In some of my coverage of the suspension of airline excise taxes I explained why no one should have been surprised that most airlines raised their fares to offset tax savings during the time that the FAA lacked re-authorization (and thus the authority to collect these taxes).
I tried to give a simple explanation of ‘tax incidence’ which some commenters found useful, but the majority of writing on the topic was filled with outrage that the airlines would pocket the money rather than passing on the savings to consumers.
I wasn’t outraged because I wasn’t surprised, and because this is exactly what the economics would have predicted would happen.
Matt Mitchell from the Mercatus Center put together a short video illustrating the economics, that when supply is inelastic, producers bear the primary burden of a tax.
Certainly in the short-run, supply of seats is inelastic (due to landing constraints, gate constraints, limited number of planes or at least time that it takes to pull more out of the desert, etc). Thus airlines were the ones paying the tax in the first place, with the tax removed they stopped doing so. And since consumers were already paying a price they were willing to pay at a certain supply of air travel, there’s no reason why we’d have expected price to fall.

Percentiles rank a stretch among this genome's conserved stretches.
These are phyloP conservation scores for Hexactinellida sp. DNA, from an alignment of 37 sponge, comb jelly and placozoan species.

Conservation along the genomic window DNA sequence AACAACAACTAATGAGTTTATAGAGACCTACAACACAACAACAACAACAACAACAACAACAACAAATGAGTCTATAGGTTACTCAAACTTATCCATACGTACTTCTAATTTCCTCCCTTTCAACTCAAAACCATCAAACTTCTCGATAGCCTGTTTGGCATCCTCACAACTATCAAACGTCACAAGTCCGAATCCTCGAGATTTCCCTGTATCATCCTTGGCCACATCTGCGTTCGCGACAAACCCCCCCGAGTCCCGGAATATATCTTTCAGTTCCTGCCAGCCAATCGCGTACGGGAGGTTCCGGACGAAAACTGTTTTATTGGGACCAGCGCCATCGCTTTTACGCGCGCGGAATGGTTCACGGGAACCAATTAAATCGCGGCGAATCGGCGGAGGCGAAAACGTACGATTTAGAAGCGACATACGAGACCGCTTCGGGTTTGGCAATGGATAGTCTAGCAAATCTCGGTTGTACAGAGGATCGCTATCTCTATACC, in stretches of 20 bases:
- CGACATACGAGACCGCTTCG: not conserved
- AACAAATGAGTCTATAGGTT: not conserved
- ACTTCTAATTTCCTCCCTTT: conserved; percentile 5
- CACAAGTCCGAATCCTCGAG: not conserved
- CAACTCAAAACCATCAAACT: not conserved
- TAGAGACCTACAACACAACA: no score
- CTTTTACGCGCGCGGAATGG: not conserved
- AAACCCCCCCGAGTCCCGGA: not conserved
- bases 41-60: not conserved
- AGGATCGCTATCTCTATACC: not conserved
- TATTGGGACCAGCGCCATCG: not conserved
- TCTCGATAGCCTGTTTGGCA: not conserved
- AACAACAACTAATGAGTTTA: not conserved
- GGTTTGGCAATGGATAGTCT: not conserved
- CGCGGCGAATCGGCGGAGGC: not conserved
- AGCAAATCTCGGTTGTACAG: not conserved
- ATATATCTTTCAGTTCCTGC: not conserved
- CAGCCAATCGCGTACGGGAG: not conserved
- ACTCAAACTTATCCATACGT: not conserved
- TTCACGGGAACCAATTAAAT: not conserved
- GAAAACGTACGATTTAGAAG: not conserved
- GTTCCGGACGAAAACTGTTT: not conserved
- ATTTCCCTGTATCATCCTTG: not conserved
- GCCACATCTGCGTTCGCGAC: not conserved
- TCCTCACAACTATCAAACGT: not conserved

In the end, Congress said that the tax was actually retroactive, so there are no tax refunds for folks who bought their tickets before taxing authority expired and who traveled during the time the FAA lacked re-authorization. The government gets that money, not the airlines as many suspected. But the airlines certainly did benefit from a week of ticket sales in which they weren’t paying the 7.5% excise tax (though of course they still pay income taxes, payroll taxes, etc).